Since CADE-Q and CADE-Q II take between 15 to 20 minutes to complete we are developing a short version of this knowledge questionnaire, to be used in clinical practice. It is important to mention that if your objective is to test your patients’ knowledge in order to design and develop educational curricula you should use CADE-Q or CADE-Q II. The SV version is a quick tool to test the knowledge of your patients, but since it is a true/false questionnaire it will not give you detailed information.
We will be posting more information about this questionnaire once the development and validation is finished.
We have developed the second version of the CADE-Q (called CADE-Q II).
Abstract and link for full-text available here.
Objectives: To develop and psychometrically-validate a revised version of the Coronary Artery Disease Education Questionnaire (CADE-Q)- a tool to assess patients’ knowledge about CAD in cardiac rehabilitation (CR).
Methods: After a needs assessment, a literature review and focus group with CR experts, the revised questionnaire was developed. It underwent pilot-testing in 30 patients, which lead to further refinement. The questionnaire was then psychometrically-tested in 307 CR patients. Internal consistency was assessed using Cronbach’s alpha, the dimensional structure through exploratory factor analysis, and criterion validity with regard to educational level.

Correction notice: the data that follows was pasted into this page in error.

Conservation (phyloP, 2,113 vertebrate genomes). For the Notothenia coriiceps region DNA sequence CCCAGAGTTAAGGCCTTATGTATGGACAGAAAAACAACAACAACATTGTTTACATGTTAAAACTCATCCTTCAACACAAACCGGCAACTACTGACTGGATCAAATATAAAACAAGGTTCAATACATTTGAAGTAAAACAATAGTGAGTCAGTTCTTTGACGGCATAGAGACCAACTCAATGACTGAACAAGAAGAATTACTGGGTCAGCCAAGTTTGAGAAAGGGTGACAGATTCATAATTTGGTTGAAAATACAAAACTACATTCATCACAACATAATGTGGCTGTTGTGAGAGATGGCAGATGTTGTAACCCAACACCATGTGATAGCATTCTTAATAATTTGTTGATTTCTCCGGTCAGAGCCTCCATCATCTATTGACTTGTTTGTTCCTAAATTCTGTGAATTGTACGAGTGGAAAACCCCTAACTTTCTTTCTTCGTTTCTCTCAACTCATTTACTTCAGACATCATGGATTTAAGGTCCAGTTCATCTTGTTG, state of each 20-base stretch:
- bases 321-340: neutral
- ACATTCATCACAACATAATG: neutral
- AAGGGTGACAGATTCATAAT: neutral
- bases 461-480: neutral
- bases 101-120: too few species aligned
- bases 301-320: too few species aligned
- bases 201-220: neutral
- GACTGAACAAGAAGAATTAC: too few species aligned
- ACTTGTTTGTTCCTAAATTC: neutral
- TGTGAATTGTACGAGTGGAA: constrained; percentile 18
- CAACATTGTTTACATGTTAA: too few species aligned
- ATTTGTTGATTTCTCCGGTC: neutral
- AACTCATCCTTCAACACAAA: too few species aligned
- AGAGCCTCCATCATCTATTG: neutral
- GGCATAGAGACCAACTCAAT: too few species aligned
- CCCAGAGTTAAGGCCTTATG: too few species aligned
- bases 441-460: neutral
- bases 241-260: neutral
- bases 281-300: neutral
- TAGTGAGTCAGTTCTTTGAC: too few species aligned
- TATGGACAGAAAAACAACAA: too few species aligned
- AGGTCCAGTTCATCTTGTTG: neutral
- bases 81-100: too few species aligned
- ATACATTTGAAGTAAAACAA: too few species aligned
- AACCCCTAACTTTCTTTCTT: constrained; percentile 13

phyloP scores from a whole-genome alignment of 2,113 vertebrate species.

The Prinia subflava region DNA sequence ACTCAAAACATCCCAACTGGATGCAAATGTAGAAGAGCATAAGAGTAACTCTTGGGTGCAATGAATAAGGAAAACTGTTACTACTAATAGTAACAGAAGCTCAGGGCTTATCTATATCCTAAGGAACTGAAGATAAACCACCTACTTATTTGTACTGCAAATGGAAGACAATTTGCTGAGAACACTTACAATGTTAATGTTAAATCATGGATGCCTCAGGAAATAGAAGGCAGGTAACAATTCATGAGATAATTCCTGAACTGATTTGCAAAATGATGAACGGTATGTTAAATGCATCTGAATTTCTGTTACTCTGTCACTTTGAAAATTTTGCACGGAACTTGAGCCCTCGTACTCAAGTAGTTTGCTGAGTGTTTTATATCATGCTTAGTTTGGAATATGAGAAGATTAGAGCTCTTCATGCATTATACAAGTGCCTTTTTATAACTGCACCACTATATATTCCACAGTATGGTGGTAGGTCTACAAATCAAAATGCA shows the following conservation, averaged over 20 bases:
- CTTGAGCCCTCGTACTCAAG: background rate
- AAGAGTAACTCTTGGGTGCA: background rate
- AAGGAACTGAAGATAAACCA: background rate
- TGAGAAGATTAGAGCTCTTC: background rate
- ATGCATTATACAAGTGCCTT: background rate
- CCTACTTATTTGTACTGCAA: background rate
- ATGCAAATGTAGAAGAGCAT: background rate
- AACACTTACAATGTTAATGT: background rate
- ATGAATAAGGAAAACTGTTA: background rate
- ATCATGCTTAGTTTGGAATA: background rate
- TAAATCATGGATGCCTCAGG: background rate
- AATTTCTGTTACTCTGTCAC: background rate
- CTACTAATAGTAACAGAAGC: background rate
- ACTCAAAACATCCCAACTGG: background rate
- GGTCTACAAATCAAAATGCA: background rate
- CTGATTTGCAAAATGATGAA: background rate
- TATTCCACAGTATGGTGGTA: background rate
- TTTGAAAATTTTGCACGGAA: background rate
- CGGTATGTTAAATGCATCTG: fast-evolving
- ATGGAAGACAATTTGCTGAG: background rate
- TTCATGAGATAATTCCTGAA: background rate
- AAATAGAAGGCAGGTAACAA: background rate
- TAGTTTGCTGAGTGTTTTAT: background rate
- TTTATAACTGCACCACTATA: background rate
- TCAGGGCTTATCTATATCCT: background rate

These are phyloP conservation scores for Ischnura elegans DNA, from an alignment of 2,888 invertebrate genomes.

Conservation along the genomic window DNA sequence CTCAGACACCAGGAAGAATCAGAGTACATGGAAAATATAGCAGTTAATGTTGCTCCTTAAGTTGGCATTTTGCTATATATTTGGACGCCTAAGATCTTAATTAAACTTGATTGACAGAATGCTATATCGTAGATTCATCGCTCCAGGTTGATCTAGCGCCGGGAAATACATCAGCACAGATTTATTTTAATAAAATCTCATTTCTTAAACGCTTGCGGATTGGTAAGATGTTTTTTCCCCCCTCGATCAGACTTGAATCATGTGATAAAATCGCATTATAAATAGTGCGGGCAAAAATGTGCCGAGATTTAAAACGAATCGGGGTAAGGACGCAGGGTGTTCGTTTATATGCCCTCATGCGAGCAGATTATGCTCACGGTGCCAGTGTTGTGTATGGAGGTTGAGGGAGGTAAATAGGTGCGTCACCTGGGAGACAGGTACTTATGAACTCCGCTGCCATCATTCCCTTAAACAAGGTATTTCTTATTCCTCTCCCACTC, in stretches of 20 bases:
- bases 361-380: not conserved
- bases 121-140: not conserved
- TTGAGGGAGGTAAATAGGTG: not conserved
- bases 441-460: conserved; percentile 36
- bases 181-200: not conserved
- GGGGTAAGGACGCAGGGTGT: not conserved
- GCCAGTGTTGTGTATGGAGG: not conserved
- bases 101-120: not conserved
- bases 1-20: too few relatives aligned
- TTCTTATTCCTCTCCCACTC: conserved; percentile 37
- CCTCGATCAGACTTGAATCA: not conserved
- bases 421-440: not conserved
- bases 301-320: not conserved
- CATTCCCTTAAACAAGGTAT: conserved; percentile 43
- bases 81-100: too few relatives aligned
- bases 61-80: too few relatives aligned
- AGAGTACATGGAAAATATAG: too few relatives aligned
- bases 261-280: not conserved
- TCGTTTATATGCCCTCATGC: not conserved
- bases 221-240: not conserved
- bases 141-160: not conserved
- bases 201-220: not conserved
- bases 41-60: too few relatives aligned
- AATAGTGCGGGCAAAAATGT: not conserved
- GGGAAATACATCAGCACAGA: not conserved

Results: Cronbach’s alpha was 0.91. Criterion validity was supported by significant differences in mean scores by educational level (p<.001). Factor analysis revealed four factors, which were internally-consistent (0.65-0.77), and well-defined by items. The mean total score was 64.2±18.1/93. Patients with a history of heart failure, cardiomyopathy and percutaneous coronary intervention (p<0.05) had significantly higher knowledge scores compared with patients without such a history. Knowledge about exercise and their medical condition was significantly higher than risk factors, nutrition and psychosocial risk.
Conclusions: The CADE-QII has good reliability and validity.
Practical Implications: This tool may be useful to assess CR participants’ knowledge gaps, and to evaluate the efficacy of educational delivery in CR.
Our research group recently published a systematic review on patient education of cardiac patients and the promotion of behaviour change.
The first objective of this systematic review was to investigate the impact of education on patients’ knowledge about health and disease. The second objective was to determine if educational interventions are related to health behaviour change in CAD patients, namely smoking, physical activity, dietary habits, response to cardiac symptoms, and medication adherence, as well as psychosocial well-being. Finally, the third objective was to describe the nature of the educational interventions offered, as per the Workgroup for Intervention Development and Evaluation Research (WIDER) reporting guideline.
Click here to see the abstract and get the full-text article.
A new study is in progress to develop and psychometrically validate of the second version of the CADE-Q, called CADE-Q II. Although CADE-Q demonstrated good reliability and validity in both psychometrically versions (Portuguese and English), presents lack of detailed assessment of all core components of cardiac rehabilitation (CR), such as nutrition and psychosocial risk. This is a limitation particularly when information from this tool is used to develop an educational curiiculum for cardiac rehabilitation patients. Thus, the CADE-Q started its development in 2004 and an update is needed. The availability of a more comprehensive and updated CADE-Q is important to assess cardiac patients’ knowledge and to tailor the educational component of CR programs.
Results from the application of the new tool in 307 patients and psychometric analysis are expected to be published in mid-2014.